Tomorrow I'll be speaking to a small group of veterinary technician students, and telling them all about my career as a vet tech. It's taken me 2 weeks to put the presentation together, so I've been thinking a lot lately about the last 15 years and how lucky I've been. I have been fortunate enough to do a wide variety of different things as a certified veterinary technician. I almost left the field entirely on 3 separate occasions. Looking back on everything now, I can see the trail all the way back to when I was a dog walker in Chicago, and it seems so natural and obvious. Going through it was a lot bumpier!
The theme of my speech is thinking outside the box in terms of your career, and about not settling for a situation that isn't right. The average lifespan of a certified veterinary technician's career is 5 years. 5 YEARS! After doing all of the work at vet tech school, studying for and passing the Veterinary Technician National Examination to become certified/registered/licensed, maintaining continuing education requirements, what causes these dedicated animal lovers to leave the field they dreamed about and imagined themselves loving?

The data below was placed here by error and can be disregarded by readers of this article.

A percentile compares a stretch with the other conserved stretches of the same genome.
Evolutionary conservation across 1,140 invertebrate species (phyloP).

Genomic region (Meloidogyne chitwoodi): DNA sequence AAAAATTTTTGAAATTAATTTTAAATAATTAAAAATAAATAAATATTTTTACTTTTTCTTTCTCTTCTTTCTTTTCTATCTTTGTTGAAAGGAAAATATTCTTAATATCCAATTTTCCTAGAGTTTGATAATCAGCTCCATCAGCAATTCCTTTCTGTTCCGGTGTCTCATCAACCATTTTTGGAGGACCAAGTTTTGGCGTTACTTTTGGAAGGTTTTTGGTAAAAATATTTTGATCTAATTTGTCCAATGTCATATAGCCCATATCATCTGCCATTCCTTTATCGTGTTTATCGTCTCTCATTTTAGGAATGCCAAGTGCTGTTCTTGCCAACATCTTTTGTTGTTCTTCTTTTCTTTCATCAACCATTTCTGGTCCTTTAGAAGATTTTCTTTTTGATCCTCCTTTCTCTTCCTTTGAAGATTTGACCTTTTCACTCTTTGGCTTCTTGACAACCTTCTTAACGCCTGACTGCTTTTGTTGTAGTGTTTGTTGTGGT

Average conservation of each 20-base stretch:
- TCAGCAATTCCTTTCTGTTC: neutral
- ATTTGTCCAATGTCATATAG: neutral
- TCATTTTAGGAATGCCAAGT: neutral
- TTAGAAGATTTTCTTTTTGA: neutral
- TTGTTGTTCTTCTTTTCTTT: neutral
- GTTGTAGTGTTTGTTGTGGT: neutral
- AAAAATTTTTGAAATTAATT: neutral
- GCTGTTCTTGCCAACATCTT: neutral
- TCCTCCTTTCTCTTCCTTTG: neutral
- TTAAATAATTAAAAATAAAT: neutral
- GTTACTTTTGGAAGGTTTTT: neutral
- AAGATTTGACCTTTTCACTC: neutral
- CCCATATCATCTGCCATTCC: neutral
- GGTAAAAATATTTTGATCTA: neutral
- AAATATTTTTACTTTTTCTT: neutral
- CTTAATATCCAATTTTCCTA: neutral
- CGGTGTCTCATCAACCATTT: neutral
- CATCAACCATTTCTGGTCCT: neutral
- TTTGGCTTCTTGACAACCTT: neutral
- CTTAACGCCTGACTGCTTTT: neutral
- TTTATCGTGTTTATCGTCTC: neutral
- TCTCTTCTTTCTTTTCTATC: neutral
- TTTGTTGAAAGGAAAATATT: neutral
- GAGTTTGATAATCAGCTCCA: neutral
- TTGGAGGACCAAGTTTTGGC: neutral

It's usually one or more of the following:
Lack of pay/benefits/promotion
Lack of respect
I felt all of those things at some point over the years and as I said, I almost left the field 3 times. But I didn't. I stuck with it. I looked for other opportunities. I didn't settle. I took chances. I always did right by my patients no matter what. I never forgot why I got into the field. When I wanted to flee to human nursing like many of my peers did, I reminded myself that humans are gross and animals are the best things ever.
I want the students I talk to tomorrow to be inspired to put themselves in the best situations, and not to settle in their careers. If you're falling out of love with your chosen profession, shake things up and fall in love again. Seek out a vet tech specialty (critical care, dentistry, anesthesiology, cardiology etc.) and pursue it. Become a certified canine rehab practitioner. Try emergency medicine. Go help teach the veterinarians of tomorrow at a veterinary college. Write for a textbook. Blog! Take steps to do what you love.
Don't work for people who don't treat you well. Don't work for people who perpetuate a culture of hostility and gossip. Don't put up with verbal, sexual, or physical abuse of any kind, toward a person or patient, by anyone. Even your boss. And don't sell yourself short!
I absolutely love being a vet tech. I wouldn't want to be anything else except maybe a photographer for National Geographic. It's been a phenomenal 15 years. I hope the students I'll be speaking to tomorrow are able to say the same thing in 2032.